Robotic PN May Offer Better Outcomes Than RFA for T1a RCC

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Two-year recurrence-free survival was 100% vs 95.2% among robotic surgery and radiofrequency ablation patients, respectively.
Two-year recurrence-free survival was 100% vs 95.2% among robotic surgery and radiofrequency ablation patients, respectively.

Recurrence-free survival is higher after robotic partial nephrectomy (RPN) than radiofrequency ablation (RFA) for patients with T1a renal cell carcinoma (RCC), a new study suggests.

Seong Il Seo, MD, and colleagues from Sungkyunkwan University School of Medicine in Seoul, Korea, used propensity score-matching to compare oncological and functional outcomes between patients who underwent RPN and RFA, while minimizing selection bias. Sixty-three patients were matched by age, sex, American Society of Anesthesiologists score, tumor size, tumor laterality, tumor histology, RENAL nephrometry score, and preoperative estimated glomerular filtration rate (eGFR).

At 2 years, recurrence-free survival was 100% in the RPN and 95.2% in the RFA group, according to study findings published in European Radiology. “The RFA group had a lower recurrence-free survival rate than the RPN group, suggesting that RFA is inferior to RPN in treating patients with T1a RCC,” Dr Seo's team stated.

RPN and RFA did not differ significantly with respect to GFR preservation (91.7% vs 86.8%), major complications, and development of chronic kidney disease stage 3 or 4. Operative time (227 vs 82 min) and hospital stay (6.9 vs 1.1) were shorter for the RFA group.

However, RFA might more effectively treat endophytic tumors, according to investigators. Endophytic RCC occurred in 47.6% vs 27% of RFA and RPN patients, respectively. Exophytic RCC occurred in 52.4% vs 73.0%. In addition, repeat RFA is more feasible than RPN should RCC recur.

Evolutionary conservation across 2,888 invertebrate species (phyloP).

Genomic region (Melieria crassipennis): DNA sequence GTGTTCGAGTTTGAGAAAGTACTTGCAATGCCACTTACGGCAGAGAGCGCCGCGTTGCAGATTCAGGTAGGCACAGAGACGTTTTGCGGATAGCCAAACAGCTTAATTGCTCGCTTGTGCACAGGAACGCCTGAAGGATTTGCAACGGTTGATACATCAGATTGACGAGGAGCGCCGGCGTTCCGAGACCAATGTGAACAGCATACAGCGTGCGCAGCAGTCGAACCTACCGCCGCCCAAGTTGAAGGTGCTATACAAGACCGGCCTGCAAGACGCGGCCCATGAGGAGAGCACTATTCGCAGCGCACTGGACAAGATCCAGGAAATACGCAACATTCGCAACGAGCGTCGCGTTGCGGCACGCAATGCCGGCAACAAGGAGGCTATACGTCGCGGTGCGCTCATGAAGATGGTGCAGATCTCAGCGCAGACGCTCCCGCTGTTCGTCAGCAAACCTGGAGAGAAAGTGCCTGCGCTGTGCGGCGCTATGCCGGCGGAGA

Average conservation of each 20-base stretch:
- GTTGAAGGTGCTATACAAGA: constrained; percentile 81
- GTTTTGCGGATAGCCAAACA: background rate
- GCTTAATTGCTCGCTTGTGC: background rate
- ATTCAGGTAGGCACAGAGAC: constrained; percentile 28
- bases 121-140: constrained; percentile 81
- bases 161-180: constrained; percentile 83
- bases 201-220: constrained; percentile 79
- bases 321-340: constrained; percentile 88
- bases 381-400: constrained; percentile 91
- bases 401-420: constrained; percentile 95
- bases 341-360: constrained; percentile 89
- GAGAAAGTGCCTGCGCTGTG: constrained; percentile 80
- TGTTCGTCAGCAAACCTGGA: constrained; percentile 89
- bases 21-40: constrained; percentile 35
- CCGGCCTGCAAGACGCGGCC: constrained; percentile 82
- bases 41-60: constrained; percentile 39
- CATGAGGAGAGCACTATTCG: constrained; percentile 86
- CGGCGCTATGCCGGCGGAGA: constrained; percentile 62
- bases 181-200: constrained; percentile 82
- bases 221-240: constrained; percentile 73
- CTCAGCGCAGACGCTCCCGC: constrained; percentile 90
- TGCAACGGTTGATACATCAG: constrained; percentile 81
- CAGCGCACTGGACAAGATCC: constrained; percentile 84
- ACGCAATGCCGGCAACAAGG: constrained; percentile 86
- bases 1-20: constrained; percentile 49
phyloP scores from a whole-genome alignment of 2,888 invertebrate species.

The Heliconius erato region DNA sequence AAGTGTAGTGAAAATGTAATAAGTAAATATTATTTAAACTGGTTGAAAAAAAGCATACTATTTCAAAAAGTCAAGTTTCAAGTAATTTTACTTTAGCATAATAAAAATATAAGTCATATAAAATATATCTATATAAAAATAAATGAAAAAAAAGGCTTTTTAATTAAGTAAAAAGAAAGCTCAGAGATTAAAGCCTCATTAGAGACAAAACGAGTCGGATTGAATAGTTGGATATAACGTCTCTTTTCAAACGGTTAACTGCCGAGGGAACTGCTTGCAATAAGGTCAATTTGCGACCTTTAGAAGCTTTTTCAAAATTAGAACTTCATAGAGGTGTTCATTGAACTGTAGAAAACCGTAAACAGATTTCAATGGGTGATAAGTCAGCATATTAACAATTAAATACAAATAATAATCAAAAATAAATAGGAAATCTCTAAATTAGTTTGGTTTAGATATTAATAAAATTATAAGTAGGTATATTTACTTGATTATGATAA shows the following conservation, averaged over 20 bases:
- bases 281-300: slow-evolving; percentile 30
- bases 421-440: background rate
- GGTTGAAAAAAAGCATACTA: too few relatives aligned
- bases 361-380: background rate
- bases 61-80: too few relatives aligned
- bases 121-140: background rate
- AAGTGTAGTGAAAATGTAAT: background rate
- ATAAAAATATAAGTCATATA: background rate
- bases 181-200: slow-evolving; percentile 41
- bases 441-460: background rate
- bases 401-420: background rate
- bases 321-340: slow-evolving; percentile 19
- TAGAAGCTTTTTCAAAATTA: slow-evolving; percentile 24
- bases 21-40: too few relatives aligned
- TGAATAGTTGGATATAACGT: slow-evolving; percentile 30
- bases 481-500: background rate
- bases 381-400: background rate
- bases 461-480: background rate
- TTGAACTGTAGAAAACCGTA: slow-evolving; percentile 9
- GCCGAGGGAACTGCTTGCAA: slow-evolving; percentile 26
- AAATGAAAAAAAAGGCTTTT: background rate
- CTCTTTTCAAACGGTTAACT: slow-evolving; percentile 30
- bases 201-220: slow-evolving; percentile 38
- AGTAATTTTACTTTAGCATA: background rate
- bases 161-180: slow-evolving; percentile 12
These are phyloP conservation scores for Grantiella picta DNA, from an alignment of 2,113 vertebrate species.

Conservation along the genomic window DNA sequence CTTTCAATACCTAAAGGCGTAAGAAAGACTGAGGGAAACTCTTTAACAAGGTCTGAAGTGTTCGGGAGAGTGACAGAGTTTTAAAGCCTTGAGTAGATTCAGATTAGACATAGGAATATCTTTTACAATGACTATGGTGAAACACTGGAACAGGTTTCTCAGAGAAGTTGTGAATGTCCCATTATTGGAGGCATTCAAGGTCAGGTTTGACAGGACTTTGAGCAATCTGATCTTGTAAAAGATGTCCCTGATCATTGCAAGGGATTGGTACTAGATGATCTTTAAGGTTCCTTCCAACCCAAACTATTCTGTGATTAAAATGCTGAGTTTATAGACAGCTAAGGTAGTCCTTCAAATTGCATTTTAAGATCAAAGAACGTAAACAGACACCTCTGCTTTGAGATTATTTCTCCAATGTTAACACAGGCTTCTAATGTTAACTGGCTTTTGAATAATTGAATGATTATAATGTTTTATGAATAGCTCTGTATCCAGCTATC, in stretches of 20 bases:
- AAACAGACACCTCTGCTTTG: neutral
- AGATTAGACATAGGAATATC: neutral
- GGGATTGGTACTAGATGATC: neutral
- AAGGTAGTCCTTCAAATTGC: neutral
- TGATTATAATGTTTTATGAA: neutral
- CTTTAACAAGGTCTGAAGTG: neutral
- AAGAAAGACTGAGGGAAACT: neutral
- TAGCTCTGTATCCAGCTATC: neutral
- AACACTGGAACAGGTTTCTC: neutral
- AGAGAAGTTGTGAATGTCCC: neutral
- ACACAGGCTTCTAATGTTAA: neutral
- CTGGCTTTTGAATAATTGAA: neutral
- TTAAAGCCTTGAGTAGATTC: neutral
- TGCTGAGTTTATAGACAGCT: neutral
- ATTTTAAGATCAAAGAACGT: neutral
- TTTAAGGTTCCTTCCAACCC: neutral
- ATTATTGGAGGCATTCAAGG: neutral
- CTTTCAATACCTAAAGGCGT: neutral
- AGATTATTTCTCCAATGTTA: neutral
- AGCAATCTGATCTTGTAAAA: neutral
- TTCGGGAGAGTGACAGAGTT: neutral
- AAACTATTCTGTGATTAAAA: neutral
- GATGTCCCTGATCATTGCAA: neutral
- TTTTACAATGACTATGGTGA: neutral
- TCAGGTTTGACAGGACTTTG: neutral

“Therefore, the likelihood of recurrent tumour should be discussed with patients if RFA is chosen instead of RPN for T1a RCC,” Dr Seo and his colleagues concluded. “However, RFA is considered a treatment option for an endophytic or recurrent RCC that is difficult to treat with RPN.”

In addition to the inherent limitations of a retrospective, case-controlled, single center study with relatively short follow-up, the authors noted that tumor location was not matched between treatment groups and eGFR of the treated kidney was not assessed. For these reasons, data from randomized controlled trials are still needed.  

Reference

Kwan Park B, Gong H, Kang MY, et al. RFA versus robotic partial nephrectomy for T1a renal cell carcinoma: a propensity score-matched comparison of mid-term outcome. Eur Radiol. doi:10.1007/s00330-018-5305-6

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